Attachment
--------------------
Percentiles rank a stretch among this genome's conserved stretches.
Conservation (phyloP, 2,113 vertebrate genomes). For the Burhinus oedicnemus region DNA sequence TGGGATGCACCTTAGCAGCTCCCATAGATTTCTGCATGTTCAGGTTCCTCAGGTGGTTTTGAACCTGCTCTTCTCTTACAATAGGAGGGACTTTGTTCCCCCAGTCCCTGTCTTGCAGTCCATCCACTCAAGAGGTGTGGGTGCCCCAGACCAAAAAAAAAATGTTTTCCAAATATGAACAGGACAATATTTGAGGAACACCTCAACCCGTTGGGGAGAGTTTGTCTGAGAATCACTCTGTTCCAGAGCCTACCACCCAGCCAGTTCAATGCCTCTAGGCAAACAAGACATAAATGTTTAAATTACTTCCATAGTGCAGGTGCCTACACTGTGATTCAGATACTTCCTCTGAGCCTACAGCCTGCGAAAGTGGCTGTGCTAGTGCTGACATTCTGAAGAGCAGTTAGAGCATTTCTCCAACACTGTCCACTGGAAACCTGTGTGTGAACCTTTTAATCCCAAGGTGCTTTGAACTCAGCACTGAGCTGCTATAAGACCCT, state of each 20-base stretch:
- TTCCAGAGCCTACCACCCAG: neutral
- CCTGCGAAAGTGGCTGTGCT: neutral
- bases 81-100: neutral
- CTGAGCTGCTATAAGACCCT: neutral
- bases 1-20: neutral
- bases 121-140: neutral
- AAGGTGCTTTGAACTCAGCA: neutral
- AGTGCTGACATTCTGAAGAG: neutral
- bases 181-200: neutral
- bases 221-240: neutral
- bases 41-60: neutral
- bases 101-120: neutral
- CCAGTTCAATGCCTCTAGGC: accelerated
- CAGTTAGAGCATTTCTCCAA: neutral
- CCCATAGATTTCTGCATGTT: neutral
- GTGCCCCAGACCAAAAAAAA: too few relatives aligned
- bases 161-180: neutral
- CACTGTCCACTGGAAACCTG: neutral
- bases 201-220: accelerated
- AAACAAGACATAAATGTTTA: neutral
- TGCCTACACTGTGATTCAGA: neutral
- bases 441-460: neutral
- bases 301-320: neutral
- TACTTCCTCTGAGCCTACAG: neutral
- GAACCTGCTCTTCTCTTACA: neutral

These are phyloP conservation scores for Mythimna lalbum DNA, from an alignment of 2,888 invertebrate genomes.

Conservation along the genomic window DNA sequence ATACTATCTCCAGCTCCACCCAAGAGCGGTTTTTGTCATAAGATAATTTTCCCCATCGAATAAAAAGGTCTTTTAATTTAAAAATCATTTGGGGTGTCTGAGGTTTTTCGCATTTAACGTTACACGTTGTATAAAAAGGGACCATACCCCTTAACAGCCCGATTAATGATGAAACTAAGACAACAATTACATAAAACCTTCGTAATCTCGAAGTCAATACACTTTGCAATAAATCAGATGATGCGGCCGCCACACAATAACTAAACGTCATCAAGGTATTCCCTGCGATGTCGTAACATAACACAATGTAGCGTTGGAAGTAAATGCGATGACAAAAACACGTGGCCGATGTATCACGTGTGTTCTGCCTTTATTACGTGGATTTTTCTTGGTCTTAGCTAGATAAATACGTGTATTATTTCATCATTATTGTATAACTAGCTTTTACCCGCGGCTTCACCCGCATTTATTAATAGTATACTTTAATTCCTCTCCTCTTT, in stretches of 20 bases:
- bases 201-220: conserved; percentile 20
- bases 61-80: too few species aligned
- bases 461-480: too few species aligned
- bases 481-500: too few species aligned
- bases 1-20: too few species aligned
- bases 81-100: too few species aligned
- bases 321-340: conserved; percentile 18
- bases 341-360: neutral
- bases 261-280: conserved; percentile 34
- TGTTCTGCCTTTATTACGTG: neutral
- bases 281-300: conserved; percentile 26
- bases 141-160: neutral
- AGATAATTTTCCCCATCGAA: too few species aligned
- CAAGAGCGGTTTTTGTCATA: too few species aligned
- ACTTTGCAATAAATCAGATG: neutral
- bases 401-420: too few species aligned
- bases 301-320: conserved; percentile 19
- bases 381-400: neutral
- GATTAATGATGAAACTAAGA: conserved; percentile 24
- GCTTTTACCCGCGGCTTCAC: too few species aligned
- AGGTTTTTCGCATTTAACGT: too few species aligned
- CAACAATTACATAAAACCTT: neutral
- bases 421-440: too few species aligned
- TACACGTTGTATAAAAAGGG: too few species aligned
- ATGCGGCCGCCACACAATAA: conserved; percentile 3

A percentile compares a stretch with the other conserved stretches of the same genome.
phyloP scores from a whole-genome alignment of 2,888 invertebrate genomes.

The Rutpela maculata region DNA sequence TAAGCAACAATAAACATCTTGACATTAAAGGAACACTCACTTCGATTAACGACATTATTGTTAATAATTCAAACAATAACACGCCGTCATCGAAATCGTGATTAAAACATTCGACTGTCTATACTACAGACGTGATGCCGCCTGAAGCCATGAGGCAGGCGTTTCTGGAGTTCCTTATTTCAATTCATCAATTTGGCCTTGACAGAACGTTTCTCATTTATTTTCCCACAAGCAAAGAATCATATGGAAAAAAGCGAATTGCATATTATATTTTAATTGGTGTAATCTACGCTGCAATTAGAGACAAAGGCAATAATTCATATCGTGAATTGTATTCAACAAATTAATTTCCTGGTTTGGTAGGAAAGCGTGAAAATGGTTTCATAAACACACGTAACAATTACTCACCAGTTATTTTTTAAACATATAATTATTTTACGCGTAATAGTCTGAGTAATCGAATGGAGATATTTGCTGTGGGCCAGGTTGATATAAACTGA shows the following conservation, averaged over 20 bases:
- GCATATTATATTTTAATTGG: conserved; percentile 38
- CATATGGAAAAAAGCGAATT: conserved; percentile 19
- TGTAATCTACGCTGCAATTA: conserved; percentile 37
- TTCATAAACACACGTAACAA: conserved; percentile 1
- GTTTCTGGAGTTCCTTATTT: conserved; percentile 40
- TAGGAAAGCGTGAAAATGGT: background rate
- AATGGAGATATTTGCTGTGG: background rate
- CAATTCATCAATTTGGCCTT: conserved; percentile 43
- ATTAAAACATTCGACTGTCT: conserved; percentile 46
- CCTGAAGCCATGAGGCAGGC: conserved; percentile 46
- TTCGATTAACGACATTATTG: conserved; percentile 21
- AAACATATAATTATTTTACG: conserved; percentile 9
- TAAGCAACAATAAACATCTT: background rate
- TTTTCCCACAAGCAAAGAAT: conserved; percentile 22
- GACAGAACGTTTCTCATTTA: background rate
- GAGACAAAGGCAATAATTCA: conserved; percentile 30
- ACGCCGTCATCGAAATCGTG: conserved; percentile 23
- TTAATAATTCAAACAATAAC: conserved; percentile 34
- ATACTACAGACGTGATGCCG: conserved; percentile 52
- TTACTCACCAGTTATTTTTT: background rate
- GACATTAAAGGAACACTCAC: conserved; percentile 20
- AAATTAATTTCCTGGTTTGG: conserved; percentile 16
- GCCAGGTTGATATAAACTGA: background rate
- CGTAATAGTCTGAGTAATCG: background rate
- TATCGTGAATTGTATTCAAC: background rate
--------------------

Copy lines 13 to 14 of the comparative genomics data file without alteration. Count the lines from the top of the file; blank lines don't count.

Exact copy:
- bases 41-60: neutral
- bases 101-120: neutral